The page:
The International Monetary Fund has announced that Jamaican economist Trevor Alleyne will be the institution's representative in Argentina, after confirming it had decided to reopen an office in Buenos Aires, six years after leaving. The decision comes after Buenos Aires reached a deal with the IMF on the money supply, interest rates and an exchange rate framework.
Argentina has “nearly closed” a new currency swap deal with China that will add the equivalent of US$ 9 billion to the South American country’s reserves, the central bank said on Sunday. Argentina and China first agreed to a swap program in 2009 to boost the South American country’s dwindling reserves under former President Cristina Fernandez. Last year, the center-right government of President Mauricio Macri and China agreed to extend the program for three more years.
The International Monetary Fund Managing Director Christine Lagarde, speaking at a news conference in New York alongside Argentine Economy Minister Nicolas Dujovne, said IMF was “significantly frontloading” disbursements under the program adding the Argentine central bank had agreed as part of the deal to allow the peso currency to float freely and would only intervene in the foreign exchange market in extreme circumstances.
The International Trade Union Conference, ITUC’s affiliates in Argentina, CGT, CTA-A and CTA-T have announced a general strike for 24-25 September in opposition to expected sweeping austerity measures being developed by the government and the International Monetary Fund.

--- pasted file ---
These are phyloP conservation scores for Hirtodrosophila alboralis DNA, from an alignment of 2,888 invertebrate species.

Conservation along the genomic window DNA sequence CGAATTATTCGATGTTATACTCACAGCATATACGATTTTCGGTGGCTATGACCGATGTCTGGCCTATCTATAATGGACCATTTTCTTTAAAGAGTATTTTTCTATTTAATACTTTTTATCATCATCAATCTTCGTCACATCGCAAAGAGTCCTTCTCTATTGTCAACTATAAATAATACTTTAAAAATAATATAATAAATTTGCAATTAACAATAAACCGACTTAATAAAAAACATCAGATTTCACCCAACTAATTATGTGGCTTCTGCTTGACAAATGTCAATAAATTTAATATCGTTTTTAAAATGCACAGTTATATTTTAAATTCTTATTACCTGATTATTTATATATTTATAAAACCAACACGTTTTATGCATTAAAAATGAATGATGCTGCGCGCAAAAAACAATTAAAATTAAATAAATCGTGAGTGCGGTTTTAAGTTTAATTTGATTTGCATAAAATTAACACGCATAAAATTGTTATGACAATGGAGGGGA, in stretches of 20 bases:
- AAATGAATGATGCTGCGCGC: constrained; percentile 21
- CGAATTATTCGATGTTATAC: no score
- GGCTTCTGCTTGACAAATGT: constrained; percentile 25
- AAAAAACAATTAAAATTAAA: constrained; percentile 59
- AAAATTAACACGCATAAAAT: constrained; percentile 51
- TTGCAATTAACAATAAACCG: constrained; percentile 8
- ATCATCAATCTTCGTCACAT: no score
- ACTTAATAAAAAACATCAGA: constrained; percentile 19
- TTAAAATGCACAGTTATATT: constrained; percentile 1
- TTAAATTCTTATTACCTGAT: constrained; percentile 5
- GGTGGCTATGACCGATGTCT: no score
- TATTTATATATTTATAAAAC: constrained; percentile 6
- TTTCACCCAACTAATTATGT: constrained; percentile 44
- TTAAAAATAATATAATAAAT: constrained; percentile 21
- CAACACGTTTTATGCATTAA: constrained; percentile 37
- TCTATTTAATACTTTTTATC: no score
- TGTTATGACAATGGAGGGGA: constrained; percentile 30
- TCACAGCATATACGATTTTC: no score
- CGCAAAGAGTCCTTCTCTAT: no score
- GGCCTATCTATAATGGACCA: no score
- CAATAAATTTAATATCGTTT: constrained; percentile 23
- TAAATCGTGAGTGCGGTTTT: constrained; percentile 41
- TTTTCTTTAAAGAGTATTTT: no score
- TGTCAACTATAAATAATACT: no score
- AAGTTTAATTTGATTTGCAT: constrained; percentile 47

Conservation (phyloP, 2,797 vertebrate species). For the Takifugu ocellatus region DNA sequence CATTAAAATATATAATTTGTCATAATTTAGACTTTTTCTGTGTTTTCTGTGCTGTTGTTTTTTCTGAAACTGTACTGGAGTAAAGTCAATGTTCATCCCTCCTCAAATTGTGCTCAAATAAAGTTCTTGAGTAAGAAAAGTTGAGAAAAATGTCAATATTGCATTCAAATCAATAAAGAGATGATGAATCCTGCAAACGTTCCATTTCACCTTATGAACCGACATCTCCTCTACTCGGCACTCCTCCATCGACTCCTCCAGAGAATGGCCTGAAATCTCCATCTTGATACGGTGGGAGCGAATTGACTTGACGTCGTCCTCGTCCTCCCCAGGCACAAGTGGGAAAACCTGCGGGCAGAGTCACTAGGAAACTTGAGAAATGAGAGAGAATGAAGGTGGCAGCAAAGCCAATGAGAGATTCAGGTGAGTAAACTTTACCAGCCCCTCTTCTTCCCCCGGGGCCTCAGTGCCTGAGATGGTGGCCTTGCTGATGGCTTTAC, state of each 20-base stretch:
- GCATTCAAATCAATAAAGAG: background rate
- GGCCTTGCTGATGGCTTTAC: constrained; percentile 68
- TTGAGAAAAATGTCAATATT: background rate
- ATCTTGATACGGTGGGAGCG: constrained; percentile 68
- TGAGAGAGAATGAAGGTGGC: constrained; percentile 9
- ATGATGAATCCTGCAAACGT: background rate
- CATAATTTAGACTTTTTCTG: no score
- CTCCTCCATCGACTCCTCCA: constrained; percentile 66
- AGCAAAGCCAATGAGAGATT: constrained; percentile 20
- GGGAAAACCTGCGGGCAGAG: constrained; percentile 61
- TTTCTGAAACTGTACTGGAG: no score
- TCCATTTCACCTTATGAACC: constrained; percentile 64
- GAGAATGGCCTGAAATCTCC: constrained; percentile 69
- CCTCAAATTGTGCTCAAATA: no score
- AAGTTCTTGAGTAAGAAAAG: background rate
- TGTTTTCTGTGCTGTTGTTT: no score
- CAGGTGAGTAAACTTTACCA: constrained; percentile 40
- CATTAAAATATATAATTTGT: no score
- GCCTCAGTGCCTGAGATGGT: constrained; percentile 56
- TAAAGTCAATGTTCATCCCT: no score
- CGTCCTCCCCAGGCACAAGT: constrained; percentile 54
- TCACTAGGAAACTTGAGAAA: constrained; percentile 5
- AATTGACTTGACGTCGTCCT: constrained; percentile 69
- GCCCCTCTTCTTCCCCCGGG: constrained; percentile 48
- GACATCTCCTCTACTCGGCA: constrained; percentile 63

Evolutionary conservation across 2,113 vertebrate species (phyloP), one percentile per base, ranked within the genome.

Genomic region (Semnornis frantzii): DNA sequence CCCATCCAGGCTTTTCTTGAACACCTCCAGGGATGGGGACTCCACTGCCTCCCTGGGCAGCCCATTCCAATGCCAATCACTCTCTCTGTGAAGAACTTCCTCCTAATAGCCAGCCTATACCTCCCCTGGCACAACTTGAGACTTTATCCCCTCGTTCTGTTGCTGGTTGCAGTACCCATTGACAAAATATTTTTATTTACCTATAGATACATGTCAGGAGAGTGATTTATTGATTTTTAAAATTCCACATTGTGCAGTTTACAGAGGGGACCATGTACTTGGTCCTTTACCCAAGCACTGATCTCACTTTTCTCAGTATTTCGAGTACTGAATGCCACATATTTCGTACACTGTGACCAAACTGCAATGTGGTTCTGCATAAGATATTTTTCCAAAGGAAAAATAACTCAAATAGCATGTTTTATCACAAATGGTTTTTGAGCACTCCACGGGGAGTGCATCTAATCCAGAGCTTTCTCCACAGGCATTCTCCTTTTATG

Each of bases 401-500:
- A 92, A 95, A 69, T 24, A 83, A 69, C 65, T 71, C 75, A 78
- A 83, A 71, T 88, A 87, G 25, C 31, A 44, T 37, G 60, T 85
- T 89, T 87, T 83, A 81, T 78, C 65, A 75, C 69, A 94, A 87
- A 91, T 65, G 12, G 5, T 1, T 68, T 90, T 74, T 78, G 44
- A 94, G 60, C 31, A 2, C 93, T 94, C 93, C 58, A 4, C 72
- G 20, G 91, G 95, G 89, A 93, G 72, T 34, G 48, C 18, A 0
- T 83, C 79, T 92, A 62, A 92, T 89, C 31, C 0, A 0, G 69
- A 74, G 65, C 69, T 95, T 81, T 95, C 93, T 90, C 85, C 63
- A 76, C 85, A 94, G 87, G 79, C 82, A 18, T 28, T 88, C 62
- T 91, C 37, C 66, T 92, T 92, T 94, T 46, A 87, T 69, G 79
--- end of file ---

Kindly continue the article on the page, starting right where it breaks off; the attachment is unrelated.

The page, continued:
Argentina says consumer prices rose 3.9% in August, the highest rate so far this year. That brings the 12-month nationwide inflation rate to 34.4%, one of the world's highest.
Officials from the International Monetary Fund are in Argentina as part of talks to strengthen and accelerate a crisis loan package, the global lender said Wednesday. The IMF and Buenos Aires agreed in June on a three-year, US$50 billion rescue lending programme but Argentina has since asked for a more rapid disbursement.
Labor unions and social groups blocked streets in downtown Buenos Aires on Wednesday, with more marches planned over the days ahead over austerity measures proposed by the government and backed by the International Monetary Fund. Protesters are angry about the belt-tightening policies, which are cutting services to low-income Argentines already walloped by inflation of 31 percent and climbing.
Argentina's central bank kept its key interest rate on Wednesday at 60%, one of the highest in the world, following a surprise hike two weeks ago after the peso plunged. Central bank officials said in a statement that inflation accelerated in August and continues to do so September, citing high-frequency data.
Argentina’s economy will return to growth in 2019, President Mauricio Macri said on Wednesday, following a year marked by higher-than-expected inflation and a run on the Peso currency that many economists anticipate will lead to a recession.
On a residential street corner in Buenos Aires, Van Koning Market sells imported beers to the city’s well-heeled. Since it opened in June last year costs have soared. The peso has plummeted, meaning wholesale prices have shot up. Inflation is running at 26%; the reduction of government subsidies means the monthly electricity bill has risen from 700 pesos to 4,000 pesos (US$ 142).